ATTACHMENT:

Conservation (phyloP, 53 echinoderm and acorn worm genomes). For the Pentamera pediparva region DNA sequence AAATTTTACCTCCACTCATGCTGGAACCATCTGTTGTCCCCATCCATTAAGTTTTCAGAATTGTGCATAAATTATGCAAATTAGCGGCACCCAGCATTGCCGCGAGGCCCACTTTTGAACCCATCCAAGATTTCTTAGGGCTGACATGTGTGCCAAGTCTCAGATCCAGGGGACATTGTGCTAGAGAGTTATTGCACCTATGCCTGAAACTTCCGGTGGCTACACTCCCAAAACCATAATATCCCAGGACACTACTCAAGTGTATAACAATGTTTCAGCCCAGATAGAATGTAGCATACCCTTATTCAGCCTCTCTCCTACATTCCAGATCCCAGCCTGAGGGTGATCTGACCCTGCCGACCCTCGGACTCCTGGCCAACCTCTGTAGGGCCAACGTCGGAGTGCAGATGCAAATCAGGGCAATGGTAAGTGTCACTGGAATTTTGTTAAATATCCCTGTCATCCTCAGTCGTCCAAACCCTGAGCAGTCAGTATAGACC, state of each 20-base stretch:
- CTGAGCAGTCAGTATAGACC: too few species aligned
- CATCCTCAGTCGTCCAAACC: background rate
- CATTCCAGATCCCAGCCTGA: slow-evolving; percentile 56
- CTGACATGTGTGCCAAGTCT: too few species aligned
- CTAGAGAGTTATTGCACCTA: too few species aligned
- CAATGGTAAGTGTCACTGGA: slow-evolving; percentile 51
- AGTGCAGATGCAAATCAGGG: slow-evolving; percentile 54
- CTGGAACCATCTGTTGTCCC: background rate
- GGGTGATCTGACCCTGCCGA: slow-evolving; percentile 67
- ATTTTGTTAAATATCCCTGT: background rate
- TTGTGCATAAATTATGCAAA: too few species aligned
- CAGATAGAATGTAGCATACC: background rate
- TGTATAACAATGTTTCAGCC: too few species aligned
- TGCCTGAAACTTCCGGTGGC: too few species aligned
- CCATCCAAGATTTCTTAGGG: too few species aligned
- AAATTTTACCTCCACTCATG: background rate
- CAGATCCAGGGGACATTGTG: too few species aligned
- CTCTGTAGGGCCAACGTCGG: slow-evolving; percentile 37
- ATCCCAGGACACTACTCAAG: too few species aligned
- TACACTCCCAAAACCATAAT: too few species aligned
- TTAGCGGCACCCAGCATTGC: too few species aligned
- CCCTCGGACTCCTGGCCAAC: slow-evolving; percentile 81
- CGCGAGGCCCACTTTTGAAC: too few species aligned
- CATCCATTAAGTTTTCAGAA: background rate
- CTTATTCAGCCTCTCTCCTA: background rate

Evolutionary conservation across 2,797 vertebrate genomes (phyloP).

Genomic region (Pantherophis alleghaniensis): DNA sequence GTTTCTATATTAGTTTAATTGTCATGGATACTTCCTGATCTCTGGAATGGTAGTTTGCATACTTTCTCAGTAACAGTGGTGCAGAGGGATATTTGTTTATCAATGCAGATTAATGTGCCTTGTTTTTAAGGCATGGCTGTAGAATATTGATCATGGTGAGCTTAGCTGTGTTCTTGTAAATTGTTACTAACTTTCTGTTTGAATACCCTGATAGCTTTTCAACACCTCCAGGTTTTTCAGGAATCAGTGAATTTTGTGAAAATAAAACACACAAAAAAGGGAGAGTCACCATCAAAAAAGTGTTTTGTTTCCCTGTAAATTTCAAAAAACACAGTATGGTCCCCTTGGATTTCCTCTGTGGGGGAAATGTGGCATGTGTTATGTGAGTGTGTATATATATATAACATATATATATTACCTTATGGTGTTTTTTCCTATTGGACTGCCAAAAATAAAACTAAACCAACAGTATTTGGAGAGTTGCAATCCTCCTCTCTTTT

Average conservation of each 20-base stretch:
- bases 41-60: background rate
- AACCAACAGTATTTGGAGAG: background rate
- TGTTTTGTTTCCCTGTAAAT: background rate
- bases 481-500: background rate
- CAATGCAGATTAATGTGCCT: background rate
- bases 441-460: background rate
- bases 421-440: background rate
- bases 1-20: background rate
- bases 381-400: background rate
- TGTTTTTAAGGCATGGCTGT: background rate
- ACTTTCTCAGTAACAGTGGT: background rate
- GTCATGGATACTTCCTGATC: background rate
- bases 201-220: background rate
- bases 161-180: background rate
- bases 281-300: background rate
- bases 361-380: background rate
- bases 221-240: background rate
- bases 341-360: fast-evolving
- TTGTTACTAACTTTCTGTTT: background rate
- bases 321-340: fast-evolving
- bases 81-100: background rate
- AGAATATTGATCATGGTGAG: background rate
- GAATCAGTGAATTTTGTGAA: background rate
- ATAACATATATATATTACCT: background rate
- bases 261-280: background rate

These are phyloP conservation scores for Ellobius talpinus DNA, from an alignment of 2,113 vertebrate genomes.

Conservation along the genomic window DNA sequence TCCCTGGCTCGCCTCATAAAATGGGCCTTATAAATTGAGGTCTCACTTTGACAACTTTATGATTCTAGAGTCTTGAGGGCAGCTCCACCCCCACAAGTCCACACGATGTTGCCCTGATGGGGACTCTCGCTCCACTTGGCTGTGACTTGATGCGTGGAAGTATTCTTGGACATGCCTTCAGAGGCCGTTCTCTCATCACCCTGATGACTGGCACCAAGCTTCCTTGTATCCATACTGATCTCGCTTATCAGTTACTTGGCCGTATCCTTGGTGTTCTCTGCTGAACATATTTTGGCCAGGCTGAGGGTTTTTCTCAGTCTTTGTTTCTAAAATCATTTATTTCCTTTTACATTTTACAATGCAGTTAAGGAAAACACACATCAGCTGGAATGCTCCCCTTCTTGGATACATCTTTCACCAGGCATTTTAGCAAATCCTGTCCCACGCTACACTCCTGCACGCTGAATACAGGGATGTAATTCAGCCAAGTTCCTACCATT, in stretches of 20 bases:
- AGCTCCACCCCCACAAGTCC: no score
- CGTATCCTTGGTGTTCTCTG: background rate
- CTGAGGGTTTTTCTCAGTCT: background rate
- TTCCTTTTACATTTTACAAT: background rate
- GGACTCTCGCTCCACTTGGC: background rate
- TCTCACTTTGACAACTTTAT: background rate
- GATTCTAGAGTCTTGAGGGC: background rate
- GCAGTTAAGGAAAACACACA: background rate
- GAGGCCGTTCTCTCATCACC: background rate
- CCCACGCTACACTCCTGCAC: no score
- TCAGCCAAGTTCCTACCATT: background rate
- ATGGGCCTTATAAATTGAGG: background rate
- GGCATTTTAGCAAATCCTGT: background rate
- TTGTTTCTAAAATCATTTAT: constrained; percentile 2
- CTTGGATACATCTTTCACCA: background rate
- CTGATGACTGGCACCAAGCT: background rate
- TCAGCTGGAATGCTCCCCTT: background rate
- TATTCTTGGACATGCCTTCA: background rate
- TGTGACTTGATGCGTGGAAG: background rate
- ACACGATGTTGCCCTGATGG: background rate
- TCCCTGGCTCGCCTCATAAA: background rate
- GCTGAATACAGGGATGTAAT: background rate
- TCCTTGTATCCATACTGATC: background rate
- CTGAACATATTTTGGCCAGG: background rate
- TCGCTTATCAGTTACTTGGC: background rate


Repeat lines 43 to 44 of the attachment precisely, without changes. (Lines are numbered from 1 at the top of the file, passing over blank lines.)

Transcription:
- bases 161-180: background rate
- bases 281-300: background rate